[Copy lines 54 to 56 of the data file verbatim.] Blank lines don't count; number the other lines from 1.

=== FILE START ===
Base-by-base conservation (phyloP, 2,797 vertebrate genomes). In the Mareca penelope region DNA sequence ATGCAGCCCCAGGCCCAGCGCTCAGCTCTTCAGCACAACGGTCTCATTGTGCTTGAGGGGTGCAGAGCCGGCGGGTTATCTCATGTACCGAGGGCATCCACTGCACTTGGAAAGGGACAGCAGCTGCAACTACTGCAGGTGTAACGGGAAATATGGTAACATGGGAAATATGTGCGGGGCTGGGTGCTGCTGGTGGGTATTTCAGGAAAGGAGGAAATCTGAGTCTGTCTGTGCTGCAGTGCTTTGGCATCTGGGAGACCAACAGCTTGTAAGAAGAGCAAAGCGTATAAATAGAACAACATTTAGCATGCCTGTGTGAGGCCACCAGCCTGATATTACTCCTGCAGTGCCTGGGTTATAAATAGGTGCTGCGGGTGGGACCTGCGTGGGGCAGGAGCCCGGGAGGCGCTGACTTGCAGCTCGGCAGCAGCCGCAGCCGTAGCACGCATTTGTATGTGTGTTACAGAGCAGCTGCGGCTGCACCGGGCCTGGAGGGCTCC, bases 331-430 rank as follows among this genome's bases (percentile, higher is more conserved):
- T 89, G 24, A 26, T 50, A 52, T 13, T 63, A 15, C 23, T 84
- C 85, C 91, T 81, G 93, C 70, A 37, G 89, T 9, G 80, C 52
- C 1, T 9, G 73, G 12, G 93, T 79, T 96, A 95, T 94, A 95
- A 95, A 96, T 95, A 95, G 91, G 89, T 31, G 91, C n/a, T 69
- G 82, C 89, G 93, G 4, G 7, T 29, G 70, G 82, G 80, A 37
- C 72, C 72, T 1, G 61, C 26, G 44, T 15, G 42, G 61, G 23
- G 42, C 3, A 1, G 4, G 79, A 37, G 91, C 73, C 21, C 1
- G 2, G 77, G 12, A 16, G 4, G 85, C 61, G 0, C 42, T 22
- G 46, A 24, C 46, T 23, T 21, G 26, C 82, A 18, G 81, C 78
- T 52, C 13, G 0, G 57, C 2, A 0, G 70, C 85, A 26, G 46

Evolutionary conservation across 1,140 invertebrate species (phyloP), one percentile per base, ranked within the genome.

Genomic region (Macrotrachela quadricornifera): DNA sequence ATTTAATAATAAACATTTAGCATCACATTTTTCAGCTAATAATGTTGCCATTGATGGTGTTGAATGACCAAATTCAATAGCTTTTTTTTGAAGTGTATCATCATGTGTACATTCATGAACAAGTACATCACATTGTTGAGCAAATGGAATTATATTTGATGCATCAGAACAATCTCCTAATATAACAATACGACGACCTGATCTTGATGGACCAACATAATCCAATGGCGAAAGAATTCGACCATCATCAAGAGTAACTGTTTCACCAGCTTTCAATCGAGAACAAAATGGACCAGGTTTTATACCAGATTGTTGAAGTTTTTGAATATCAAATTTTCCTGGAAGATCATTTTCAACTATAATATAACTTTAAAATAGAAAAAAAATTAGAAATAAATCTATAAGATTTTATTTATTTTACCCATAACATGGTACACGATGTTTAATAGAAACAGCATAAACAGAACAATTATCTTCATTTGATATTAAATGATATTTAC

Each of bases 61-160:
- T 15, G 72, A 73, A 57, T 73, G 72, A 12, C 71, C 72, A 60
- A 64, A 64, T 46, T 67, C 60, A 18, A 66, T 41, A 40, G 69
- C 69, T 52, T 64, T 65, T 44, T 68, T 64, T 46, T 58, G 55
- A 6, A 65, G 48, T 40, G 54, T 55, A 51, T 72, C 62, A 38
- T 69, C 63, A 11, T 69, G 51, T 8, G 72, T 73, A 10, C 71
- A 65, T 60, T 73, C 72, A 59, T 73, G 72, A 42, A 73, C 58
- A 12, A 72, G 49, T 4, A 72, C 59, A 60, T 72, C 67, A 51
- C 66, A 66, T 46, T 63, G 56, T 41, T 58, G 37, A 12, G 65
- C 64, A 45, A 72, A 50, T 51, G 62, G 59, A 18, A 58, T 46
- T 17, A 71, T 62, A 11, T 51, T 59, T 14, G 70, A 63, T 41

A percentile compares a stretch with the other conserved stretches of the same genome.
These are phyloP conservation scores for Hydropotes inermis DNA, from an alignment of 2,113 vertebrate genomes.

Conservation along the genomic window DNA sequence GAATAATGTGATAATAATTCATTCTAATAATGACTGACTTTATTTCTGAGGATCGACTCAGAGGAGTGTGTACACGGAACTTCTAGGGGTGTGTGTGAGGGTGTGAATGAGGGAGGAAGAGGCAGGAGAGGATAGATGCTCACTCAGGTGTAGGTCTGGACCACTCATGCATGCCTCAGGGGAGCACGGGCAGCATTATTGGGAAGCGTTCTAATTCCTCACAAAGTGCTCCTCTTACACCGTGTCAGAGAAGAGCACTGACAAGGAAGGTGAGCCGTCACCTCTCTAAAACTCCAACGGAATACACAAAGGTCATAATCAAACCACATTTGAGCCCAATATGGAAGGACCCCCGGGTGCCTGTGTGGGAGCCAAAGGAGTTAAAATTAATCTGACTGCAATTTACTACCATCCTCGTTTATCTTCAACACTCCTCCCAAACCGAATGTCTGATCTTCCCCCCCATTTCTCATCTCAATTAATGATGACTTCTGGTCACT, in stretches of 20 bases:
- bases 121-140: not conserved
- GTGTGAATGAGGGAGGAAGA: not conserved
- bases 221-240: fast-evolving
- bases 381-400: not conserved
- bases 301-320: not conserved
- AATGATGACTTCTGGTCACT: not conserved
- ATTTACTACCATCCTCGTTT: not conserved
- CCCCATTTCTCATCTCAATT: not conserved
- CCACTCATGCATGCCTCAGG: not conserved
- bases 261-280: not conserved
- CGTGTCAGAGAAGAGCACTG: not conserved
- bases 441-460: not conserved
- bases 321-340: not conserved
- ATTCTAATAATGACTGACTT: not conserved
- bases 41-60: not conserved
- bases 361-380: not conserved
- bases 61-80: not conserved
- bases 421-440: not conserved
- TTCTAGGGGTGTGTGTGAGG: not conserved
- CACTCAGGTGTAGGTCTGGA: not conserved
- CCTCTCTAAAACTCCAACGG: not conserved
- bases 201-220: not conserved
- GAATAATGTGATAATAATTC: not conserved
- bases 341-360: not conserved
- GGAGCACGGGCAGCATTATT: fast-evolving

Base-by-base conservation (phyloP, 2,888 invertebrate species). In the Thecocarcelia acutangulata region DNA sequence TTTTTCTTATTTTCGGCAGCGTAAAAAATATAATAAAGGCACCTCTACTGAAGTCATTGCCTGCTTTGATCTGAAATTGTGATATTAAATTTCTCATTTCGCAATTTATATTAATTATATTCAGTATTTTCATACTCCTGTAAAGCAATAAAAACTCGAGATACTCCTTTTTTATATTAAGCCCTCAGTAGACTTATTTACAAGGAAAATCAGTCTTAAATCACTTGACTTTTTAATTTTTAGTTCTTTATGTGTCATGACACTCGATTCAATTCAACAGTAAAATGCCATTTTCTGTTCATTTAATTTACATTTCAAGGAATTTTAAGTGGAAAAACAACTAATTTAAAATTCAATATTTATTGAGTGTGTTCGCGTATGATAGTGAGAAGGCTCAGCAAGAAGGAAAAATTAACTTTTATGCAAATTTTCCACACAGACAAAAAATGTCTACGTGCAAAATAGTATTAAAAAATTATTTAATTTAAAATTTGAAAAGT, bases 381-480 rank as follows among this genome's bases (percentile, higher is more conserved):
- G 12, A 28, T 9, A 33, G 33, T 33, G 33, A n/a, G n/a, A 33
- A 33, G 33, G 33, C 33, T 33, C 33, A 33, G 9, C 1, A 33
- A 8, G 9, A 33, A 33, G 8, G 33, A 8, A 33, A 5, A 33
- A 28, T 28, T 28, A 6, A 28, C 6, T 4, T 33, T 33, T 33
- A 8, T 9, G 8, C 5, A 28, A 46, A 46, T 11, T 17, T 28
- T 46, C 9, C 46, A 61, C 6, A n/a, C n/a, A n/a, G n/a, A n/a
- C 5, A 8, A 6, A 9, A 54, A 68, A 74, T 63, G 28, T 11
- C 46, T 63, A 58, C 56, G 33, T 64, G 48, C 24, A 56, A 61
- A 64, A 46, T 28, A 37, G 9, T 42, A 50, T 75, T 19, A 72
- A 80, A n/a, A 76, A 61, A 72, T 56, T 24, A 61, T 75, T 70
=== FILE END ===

- G 12, A 28, T 9, A 33, G 33, T 33, G 33, A n/a, G n/a, A 33
- A 33, G 33, G 33, C 33, T 33, C 33, A 33, G 9, C 1, A 33
- A 8, G 9, A 33, A 33, G 8, G 33, A 8, A 33, A 5, A 33